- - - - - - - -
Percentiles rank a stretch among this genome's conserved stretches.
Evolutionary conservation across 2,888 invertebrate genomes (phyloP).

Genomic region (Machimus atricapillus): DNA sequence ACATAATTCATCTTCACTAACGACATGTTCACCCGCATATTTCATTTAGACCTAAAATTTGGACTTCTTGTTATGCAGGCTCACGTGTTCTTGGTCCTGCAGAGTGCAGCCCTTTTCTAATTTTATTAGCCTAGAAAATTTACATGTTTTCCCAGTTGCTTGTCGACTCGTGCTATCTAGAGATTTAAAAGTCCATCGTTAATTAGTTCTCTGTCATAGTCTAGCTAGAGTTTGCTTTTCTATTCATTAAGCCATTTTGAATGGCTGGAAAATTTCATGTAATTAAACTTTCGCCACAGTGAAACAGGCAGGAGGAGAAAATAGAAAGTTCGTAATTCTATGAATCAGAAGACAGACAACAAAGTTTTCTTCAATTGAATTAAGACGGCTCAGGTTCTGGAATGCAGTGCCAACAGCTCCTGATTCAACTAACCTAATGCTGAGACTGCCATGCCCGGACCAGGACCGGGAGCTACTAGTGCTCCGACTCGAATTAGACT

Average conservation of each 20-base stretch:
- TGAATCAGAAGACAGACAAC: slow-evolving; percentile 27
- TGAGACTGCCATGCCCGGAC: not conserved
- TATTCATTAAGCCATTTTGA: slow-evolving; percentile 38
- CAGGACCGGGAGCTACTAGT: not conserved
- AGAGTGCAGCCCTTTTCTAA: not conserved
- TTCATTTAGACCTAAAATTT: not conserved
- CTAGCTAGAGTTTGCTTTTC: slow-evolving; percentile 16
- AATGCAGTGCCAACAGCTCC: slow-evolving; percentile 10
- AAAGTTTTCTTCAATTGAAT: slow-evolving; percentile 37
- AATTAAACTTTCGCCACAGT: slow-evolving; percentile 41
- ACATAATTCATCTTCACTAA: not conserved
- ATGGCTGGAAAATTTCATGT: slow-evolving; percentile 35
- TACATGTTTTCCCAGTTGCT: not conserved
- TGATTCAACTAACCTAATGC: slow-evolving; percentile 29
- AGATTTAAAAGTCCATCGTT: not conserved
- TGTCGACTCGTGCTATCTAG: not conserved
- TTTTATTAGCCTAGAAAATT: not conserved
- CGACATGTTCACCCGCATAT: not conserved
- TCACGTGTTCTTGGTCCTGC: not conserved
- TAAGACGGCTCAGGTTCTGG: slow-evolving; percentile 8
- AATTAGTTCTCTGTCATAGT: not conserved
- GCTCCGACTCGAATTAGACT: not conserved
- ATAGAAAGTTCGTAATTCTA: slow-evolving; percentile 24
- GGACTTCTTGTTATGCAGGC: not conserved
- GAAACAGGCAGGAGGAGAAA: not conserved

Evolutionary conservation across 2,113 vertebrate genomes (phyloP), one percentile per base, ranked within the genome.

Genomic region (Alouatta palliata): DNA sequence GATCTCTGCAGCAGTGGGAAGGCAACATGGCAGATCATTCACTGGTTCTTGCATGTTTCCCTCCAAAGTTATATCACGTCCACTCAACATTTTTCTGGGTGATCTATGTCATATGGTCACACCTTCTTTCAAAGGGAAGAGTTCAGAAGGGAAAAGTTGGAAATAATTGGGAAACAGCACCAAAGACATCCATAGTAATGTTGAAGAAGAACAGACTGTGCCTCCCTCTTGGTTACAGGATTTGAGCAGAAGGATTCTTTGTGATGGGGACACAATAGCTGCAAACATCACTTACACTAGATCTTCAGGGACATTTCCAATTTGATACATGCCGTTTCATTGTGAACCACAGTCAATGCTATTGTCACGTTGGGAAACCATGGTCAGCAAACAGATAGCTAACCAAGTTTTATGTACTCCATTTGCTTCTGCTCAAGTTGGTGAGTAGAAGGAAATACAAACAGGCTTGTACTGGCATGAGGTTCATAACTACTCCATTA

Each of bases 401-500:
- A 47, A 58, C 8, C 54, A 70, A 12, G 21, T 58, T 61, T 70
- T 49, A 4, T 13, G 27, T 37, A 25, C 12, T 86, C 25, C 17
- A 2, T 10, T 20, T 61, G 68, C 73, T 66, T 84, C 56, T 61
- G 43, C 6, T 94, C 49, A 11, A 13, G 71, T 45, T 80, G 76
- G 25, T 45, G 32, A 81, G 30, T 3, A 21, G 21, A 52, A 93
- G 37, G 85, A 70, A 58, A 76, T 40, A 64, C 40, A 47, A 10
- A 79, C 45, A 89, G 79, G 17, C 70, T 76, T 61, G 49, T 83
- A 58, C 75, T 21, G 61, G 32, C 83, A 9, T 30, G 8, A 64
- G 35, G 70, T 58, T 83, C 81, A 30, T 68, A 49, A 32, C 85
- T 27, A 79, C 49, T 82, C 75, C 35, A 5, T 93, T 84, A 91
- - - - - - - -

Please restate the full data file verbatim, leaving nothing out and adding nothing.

Percentiles rank a stretch among this genome's conserved stretches.
Evolutionary conservation across 2,888 invertebrate genomes (phyloP).

Genomic region (Machimus atricapillus): DNA sequence ACATAATTCATCTTCACTAACGACATGTTCACCCGCATATTTCATTTAGACCTAAAATTTGGACTTCTTGTTATGCAGGCTCACGTGTTCTTGGTCCTGCAGAGTGCAGCCCTTTTCTAATTTTATTAGCCTAGAAAATTTACATGTTTTCCCAGTTGCTTGTCGACTCGTGCTATCTAGAGATTTAAAAGTCCATCGTTAATTAGTTCTCTGTCATAGTCTAGCTAGAGTTTGCTTTTCTATTCATTAAGCCATTTTGAATGGCTGGAAAATTTCATGTAATTAAACTTTCGCCACAGTGAAACAGGCAGGAGGAGAAAATAGAAAGTTCGTAATTCTATGAATCAGAAGACAGACAACAAAGTTTTCTTCAATTGAATTAAGACGGCTCAGGTTCTGGAATGCAGTGCCAACAGCTCCTGATTCAACTAACCTAATGCTGAGACTGCCATGCCCGGACCAGGACCGGGAGCTACTAGTGCTCCGACTCGAATTAGACT

Average conservation of each 20-base stretch:
- TGAATCAGAAGACAGACAAC: slow-evolving; percentile 27
- TGAGACTGCCATGCCCGGAC: not conserved
- TATTCATTAAGCCATTTTGA: slow-evolving; percentile 38
- CAGGACCGGGAGCTACTAGT: not conserved
- AGAGTGCAGCCCTTTTCTAA: not conserved
- TTCATTTAGACCTAAAATTT: not conserved
- CTAGCTAGAGTTTGCTTTTC: slow-evolving; percentile 16
- AATGCAGTGCCAACAGCTCC: slow-evolving; percentile 10
- AAAGTTTTCTTCAATTGAAT: slow-evolving; percentile 37
- AATTAAACTTTCGCCACAGT: slow-evolving; percentile 41
- ACATAATTCATCTTCACTAA: not conserved
- ATGGCTGGAAAATTTCATGT: slow-evolving; percentile 35
- TACATGTTTTCCCAGTTGCT: not conserved
- TGATTCAACTAACCTAATGC: slow-evolving; percentile 29
- AGATTTAAAAGTCCATCGTT: not conserved
- TGTCGACTCGTGCTATCTAG: not conserved
- TTTTATTAGCCTAGAAAATT: not conserved
- CGACATGTTCACCCGCATAT: not conserved
- TCACGTGTTCTTGGTCCTGC: not conserved
- TAAGACGGCTCAGGTTCTGG: slow-evolving; percentile 8
- AATTAGTTCTCTGTCATAGT: not conserved
- GCTCCGACTCGAATTAGACT: not conserved
- ATAGAAAGTTCGTAATTCTA: slow-evolving; percentile 24
- GGACTTCTTGTTATGCAGGC: not conserved
- GAAACAGGCAGGAGGAGAAA: not conserved

Evolutionary conservation across 2,113 vertebrate genomes (phyloP), one percentile per base, ranked within the genome.

Genomic region (Alouatta palliata): DNA sequence GATCTCTGCAGCAGTGGGAAGGCAACATGGCAGATCATTCACTGGTTCTTGCATGTTTCCCTCCAAAGTTATATCACGTCCACTCAACATTTTTCTGGGTGATCTATGTCATATGGTCACACCTTCTTTCAAAGGGAAGAGTTCAGAAGGGAAAAGTTGGAAATAATTGGGAAACAGCACCAAAGACATCCATAGTAATGTTGAAGAAGAACAGACTGTGCCTCCCTCTTGGTTACAGGATTTGAGCAGAAGGATTCTTTGTGATGGGGACACAATAGCTGCAAACATCACTTACACTAGATCTTCAGGGACATTTCCAATTTGATACATGCCGTTTCATTGTGAACCACAGTCAATGCTATTGTCACGTTGGGAAACCATGGTCAGCAAACAGATAGCTAACCAAGTTTTATGTACTCCATTTGCTTCTGCTCAAGTTGGTGAGTAGAAGGAAATACAAACAGGCTTGTACTGGCATGAGGTTCATAACTACTCCATTA

Each of bases 401-500:
- A 47, A 58, C 8, C 54, A 70, A 12, G 21, T 58, T 61, T 70
- T 49, A 4, T 13, G 27, T 37, A 25, C 12, T 86, C 25, C 17
- A 2, T 10, T 20, T 61, G 68, C 73, T 66, T 84, C 56, T 61
- G 43, C 6, T 94, C 49, A 11, A 13, G 71, T 45, T 80, G 76
- G 25, T 45, G 32, A 81, G 30, T 3, A 21, G 21, A 52, A 93
- G 37, G 85, A 70, A 58, A 76, T 40, A 64, C 40, A 47, A 10
- A 79, C 45, A 89, G 79, G 17, C 70, T 76, T 61, G 49, T 83
- A 58, C 75, T 21, G 61, G 32, C 83, A 9, T 30, G 8, A 64
- G 35, G 70, T 58, T 83, C 81, A 30, T 68, A 49, A 32, C 85
- T 27, A 79, C 49, T 82, C 75, C 35, A 5, T 93, T 84, A 91